The Opinion article in the Financial Times, entitled
The Birds and the Bees, and the Big Banks
By Andrew Haldane and Robert May
Published: February 20 2011 19:59 | Last updated: February 20 2011 19:59
Provides clues from nature that might offset the arguments used by the big banks to resist regulations obliging them to hold larger buffers of capital.
In a comment to this article, I draw the attention of other research that led multidisciplinary teams (including biologists), to argue that the present monetary system may well be prone to ever increasing instability, and that the measures that are being taken may well be “des emplâtres sur une jambe de bois” (literally plasters on a wooden leg).
It is interesting (but very alarming) to observe again and again that the intractable problems of our time are still not addressed from a higher level of thinking than the one who created them at the first place. Nothing has been learned since Einstein.
My concern: how can we make sure that we uplift our collective thinking and meaning making one level above its past levels?
The birds and the bees, and the big banks
Are big banks less prone to failure? The traditional economics of diversification suggest so. By scaling up balance sheets across different classes of asset, risks to portfolios will tend, on average, to cancel each other out. Aggregate balance sheet risk is dampened the bigger the balance sheet. Big banks thus benefit from a law of large numbers.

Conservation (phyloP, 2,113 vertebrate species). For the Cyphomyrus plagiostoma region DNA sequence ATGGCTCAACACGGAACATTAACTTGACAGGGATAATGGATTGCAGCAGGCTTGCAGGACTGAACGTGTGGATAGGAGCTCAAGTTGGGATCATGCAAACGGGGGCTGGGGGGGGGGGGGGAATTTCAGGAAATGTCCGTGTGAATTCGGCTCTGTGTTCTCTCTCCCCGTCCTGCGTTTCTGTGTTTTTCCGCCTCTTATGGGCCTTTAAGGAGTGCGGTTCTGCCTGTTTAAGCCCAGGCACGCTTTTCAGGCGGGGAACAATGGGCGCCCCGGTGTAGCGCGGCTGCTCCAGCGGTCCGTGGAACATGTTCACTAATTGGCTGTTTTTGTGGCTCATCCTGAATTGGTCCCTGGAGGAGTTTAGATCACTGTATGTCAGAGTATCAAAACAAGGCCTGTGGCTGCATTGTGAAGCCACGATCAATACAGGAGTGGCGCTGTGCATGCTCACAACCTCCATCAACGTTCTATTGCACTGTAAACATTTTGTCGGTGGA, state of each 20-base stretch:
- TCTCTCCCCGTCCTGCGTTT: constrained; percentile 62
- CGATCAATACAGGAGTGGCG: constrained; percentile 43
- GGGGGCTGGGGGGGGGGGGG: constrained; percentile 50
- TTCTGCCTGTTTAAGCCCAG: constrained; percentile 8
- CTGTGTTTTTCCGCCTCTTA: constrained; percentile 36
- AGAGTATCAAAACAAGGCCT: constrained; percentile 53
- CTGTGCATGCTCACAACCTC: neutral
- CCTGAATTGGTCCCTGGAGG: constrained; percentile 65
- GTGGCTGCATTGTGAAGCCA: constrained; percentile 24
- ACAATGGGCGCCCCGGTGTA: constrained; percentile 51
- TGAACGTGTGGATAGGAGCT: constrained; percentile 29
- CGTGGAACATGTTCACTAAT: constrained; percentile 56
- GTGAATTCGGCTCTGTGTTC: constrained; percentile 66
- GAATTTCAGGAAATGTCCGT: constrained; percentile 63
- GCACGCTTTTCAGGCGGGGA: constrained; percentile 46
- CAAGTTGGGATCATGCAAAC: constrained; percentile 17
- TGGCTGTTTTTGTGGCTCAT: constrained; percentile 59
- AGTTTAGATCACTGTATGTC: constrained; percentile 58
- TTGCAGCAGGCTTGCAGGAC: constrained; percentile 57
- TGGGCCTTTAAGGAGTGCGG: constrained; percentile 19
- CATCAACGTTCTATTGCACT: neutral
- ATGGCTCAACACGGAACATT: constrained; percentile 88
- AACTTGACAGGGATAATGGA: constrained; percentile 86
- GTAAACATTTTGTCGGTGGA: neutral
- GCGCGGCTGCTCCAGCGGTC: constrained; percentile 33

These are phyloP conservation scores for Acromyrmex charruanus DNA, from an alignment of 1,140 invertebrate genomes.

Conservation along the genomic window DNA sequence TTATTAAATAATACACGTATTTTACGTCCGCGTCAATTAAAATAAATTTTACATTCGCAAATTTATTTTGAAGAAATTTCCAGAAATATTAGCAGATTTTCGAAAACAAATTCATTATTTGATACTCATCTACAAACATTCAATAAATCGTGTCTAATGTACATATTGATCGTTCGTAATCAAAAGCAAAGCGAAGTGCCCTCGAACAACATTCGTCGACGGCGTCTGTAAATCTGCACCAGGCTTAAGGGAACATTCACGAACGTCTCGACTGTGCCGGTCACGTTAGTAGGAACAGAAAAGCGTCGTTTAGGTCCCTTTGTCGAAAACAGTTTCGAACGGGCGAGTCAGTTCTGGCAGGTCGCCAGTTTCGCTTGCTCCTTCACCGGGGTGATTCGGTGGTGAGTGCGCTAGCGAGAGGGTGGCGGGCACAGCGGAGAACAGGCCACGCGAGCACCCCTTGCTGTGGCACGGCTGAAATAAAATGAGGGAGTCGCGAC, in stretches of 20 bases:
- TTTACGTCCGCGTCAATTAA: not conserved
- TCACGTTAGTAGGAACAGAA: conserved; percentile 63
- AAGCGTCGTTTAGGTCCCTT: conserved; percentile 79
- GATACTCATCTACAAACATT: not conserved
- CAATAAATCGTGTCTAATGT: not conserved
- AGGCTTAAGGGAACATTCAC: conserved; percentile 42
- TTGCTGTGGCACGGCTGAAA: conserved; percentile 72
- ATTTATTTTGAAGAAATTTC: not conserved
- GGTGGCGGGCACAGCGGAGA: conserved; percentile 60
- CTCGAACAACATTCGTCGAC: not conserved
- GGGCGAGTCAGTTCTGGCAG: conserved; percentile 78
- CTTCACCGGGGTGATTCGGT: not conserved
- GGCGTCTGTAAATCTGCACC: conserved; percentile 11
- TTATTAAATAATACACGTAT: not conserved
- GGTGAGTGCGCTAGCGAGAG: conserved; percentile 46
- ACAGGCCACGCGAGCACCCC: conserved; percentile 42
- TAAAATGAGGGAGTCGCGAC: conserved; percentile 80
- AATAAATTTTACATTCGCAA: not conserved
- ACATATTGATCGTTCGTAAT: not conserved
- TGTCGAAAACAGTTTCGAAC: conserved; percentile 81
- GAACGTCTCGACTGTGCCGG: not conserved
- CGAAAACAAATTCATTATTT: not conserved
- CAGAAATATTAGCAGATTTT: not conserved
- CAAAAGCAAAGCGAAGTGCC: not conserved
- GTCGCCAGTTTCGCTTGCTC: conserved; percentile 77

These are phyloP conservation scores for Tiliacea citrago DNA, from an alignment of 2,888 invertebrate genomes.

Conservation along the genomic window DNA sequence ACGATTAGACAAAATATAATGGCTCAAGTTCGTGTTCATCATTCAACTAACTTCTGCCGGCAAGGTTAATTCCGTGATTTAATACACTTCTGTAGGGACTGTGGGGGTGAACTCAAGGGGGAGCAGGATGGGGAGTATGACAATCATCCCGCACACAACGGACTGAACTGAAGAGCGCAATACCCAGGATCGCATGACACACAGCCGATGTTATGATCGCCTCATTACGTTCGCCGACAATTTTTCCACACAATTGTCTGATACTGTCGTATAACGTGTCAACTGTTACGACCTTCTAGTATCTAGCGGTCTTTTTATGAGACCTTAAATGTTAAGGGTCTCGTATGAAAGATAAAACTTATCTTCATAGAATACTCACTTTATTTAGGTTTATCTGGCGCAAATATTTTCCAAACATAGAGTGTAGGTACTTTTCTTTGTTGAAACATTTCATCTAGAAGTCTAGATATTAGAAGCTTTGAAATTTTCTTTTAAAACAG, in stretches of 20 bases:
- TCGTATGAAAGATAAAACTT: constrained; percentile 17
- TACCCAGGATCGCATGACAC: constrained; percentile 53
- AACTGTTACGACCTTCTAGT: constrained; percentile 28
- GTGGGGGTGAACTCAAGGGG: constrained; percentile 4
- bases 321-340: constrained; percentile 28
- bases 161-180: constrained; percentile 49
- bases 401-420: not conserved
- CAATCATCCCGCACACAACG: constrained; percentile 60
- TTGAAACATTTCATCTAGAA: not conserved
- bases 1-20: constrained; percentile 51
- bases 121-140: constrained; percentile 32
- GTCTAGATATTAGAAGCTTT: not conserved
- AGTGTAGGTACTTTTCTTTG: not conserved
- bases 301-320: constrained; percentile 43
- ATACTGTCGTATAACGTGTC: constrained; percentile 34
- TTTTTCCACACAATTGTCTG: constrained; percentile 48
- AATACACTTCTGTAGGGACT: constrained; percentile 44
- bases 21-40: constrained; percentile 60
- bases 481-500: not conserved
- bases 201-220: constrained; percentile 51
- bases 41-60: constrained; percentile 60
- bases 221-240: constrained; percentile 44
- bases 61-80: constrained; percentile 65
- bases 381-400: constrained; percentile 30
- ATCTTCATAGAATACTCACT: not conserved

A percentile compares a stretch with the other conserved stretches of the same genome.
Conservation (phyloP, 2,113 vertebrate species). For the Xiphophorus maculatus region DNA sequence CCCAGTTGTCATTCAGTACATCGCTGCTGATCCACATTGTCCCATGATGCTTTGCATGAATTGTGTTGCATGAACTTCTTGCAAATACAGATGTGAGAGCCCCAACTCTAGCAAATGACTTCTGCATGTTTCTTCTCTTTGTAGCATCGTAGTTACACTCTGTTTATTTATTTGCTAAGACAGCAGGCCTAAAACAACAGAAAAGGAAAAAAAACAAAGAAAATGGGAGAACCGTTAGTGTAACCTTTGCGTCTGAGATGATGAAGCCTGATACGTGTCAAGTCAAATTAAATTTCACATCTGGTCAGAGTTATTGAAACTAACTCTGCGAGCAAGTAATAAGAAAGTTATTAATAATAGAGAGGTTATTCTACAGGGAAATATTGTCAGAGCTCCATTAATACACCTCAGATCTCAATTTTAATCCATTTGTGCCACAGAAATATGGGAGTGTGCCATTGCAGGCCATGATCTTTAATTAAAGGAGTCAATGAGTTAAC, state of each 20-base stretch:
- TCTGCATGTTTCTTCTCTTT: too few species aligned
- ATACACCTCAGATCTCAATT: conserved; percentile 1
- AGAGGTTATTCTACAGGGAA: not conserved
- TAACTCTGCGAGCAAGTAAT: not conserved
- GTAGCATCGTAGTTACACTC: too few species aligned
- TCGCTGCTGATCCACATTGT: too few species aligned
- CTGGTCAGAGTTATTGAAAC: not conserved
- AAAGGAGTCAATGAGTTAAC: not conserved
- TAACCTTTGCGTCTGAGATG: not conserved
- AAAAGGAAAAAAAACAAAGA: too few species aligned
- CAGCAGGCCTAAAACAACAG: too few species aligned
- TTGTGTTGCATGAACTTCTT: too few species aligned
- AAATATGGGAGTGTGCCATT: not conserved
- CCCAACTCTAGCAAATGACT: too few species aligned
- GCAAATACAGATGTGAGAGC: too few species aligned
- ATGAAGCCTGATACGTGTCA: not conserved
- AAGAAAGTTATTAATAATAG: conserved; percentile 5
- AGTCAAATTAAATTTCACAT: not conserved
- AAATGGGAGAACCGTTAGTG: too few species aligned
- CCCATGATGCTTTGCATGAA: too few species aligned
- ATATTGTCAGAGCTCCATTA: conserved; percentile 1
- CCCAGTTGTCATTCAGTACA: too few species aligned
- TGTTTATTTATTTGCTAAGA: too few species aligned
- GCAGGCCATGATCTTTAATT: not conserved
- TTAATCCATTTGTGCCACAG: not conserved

Complex systems – those found in nature, but also in finance – tell a different tale. Here, scaling up risks may cause them to cascade rather than cancel out. The bigger and more complex the structure, the greater this risk.
The present situation in banking is in many respects perverse. The magic of diversification, when assumed into banks’ risk models, means that large, complex banks often hold less capital than their smaller, simpler brethren. The rocket-scientists building models tell us this makes sense. But the rocket-scientists building rockets tell us it is nonsense. This error has cost the world dear. Through this year, the Financial Stability Board is leading the charge to boost loss-absorbing capital for the largest, systemically important institutions to correct this error. It is right to do so.
Very Interesting analysis.
In the same vein, I would draw attention to very interesting analyses of a multidisciplary team, (Lietaer, Ulanowicz, Goermer, Gomez) suggesting that the same laws that apply in complex ecosuystems also may apply on complex socialm systems, and may explain the lack of stability of the present monetary system as structural.
The question hence is, are we solving the right question? Or should we be looking at the problem from another level of thinking than the one that created the problem in first instance (paraphrasing Einstein)?